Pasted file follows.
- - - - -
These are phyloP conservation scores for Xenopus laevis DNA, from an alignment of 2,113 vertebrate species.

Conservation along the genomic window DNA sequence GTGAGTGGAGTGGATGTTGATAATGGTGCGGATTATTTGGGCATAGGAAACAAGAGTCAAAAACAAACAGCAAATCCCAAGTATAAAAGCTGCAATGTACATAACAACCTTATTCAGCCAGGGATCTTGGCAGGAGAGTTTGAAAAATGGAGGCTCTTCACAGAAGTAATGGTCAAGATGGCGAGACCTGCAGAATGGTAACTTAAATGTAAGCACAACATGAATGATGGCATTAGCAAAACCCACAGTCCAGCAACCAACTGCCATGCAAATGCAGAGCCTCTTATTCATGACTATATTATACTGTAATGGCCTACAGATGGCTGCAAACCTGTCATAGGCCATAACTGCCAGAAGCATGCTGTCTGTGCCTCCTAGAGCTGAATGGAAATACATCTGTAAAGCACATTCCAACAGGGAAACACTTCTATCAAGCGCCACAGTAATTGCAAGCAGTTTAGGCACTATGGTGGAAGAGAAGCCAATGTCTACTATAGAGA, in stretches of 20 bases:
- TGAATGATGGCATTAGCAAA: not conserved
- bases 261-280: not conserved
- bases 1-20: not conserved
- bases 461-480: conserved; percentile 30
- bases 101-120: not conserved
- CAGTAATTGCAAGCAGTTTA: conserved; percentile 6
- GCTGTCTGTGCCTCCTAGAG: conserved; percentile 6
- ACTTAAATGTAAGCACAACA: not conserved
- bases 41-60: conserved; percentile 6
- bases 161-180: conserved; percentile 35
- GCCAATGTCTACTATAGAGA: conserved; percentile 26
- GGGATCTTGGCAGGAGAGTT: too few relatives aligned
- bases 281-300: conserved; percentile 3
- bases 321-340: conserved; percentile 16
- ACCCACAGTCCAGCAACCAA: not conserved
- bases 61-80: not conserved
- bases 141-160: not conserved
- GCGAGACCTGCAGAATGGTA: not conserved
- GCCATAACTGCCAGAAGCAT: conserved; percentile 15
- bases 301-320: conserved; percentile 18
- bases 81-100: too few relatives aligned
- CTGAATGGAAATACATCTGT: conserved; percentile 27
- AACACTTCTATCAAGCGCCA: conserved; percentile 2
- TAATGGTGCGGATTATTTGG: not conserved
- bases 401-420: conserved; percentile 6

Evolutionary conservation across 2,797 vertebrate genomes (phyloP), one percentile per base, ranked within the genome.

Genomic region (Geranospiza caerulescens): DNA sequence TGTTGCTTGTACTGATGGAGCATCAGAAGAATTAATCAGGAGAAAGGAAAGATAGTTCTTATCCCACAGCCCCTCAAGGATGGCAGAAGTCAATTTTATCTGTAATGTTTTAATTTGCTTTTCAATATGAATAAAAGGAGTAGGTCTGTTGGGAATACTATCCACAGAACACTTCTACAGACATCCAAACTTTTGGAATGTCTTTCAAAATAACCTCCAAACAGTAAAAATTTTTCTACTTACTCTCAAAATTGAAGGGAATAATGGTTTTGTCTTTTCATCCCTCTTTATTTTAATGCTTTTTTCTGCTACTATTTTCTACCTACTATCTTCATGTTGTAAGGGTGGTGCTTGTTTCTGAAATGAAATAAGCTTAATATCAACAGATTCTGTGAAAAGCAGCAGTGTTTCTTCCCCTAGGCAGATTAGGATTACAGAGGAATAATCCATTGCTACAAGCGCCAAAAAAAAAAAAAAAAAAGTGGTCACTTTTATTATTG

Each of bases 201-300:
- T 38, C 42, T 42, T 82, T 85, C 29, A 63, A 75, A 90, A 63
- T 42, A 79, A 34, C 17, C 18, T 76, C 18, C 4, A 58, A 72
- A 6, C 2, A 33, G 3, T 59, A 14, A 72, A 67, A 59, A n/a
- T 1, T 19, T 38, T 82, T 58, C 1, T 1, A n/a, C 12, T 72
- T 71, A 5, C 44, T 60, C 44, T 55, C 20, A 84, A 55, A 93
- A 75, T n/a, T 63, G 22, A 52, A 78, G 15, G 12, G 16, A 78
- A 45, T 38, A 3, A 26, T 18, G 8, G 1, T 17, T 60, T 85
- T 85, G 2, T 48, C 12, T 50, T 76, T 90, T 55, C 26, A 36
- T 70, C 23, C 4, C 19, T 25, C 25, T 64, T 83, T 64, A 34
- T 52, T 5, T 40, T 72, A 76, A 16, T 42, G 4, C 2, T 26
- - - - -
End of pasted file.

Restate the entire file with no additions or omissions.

These are phyloP conservation scores for Xenopus laevis DNA, from an alignment of 2,113 vertebrate species.

Conservation along the genomic window DNA sequence GTGAGTGGAGTGGATGTTGATAATGGTGCGGATTATTTGGGCATAGGAAACAAGAGTCAAAAACAAACAGCAAATCCCAAGTATAAAAGCTGCAATGTACATAACAACCTTATTCAGCCAGGGATCTTGGCAGGAGAGTTTGAAAAATGGAGGCTCTTCACAGAAGTAATGGTCAAGATGGCGAGACCTGCAGAATGGTAACTTAAATGTAAGCACAACATGAATGATGGCATTAGCAAAACCCACAGTCCAGCAACCAACTGCCATGCAAATGCAGAGCCTCTTATTCATGACTATATTATACTGTAATGGCCTACAGATGGCTGCAAACCTGTCATAGGCCATAACTGCCAGAAGCATGCTGTCTGTGCCTCCTAGAGCTGAATGGAAATACATCTGTAAAGCACATTCCAACAGGGAAACACTTCTATCAAGCGCCACAGTAATTGCAAGCAGTTTAGGCACTATGGTGGAAGAGAAGCCAATGTCTACTATAGAGA, in stretches of 20 bases:
- TGAATGATGGCATTAGCAAA: not conserved
- bases 261-280: not conserved
- bases 1-20: not conserved
- bases 461-480: conserved; percentile 30
- bases 101-120: not conserved
- CAGTAATTGCAAGCAGTTTA: conserved; percentile 6
- GCTGTCTGTGCCTCCTAGAG: conserved; percentile 6
- ACTTAAATGTAAGCACAACA: not conserved
- bases 41-60: conserved; percentile 6
- bases 161-180: conserved; percentile 35
- GCCAATGTCTACTATAGAGA: conserved; percentile 26
- GGGATCTTGGCAGGAGAGTT: too few relatives aligned
- bases 281-300: conserved; percentile 3
- bases 321-340: conserved; percentile 16
- ACCCACAGTCCAGCAACCAA: not conserved
- bases 61-80: not conserved
- bases 141-160: not conserved
- GCGAGACCTGCAGAATGGTA: not conserved
- GCCATAACTGCCAGAAGCAT: conserved; percentile 15
- bases 301-320: conserved; percentile 18
- bases 81-100: too few relatives aligned
- CTGAATGGAAATACATCTGT: conserved; percentile 27
- AACACTTCTATCAAGCGCCA: conserved; percentile 2
- TAATGGTGCGGATTATTTGG: not conserved
- bases 401-420: conserved; percentile 6

Evolutionary conservation across 2,797 vertebrate genomes (phyloP), one percentile per base, ranked within the genome.

Genomic region (Geranospiza caerulescens): DNA sequence TGTTGCTTGTACTGATGGAGCATCAGAAGAATTAATCAGGAGAAAGGAAAGATAGTTCTTATCCCACAGCCCCTCAAGGATGGCAGAAGTCAATTTTATCTGTAATGTTTTAATTTGCTTTTCAATATGAATAAAAGGAGTAGGTCTGTTGGGAATACTATCCACAGAACACTTCTACAGACATCCAAACTTTTGGAATGTCTTTCAAAATAACCTCCAAACAGTAAAAATTTTTCTACTTACTCTCAAAATTGAAGGGAATAATGGTTTTGTCTTTTCATCCCTCTTTATTTTAATGCTTTTTTCTGCTACTATTTTCTACCTACTATCTTCATGTTGTAAGGGTGGTGCTTGTTTCTGAAATGAAATAAGCTTAATATCAACAGATTCTGTGAAAAGCAGCAGTGTTTCTTCCCCTAGGCAGATTAGGATTACAGAGGAATAATCCATTGCTACAAGCGCCAAAAAAAAAAAAAAAAAAGTGGTCACTTTTATTATTG

Each of bases 201-300:
- T 38, C 42, T 42, T 82, T 85, C 29, A 63, A 75, A 90, A 63
- T 42, A 79, A 34, C 17, C 18, T 76, C 18, C 4, A 58, A 72
- A 6, C 2, A 33, G 3, T 59, A 14, A 72, A 67, A 59, A n/a
- T 1, T 19, T 38, T 82, T 58, C 1, T 1, A n/a, C 12, T 72
- T 71, A 5, C 44, T 60, C 44, T 55, C 20, A 84, A 55, A 93
- A 75, T n/a, T 63, G 22, A 52, A 78, G 15, G 12, G 16, A 78
- A 45, T 38, A 3, A 26, T 18, G 8, G 1, T 17, T 60, T 85
- T 85, G 2, T 48, C 12, T 50, T 76, T 90, T 55, C 26, A 36
- T 70, C 23, C 4, C 19, T 25, C 25, T 64, T 83, T 64, A 34
- T 52, T 5, T 40, T 72, A 76, A 16, T 42, G 4, C 2, T 26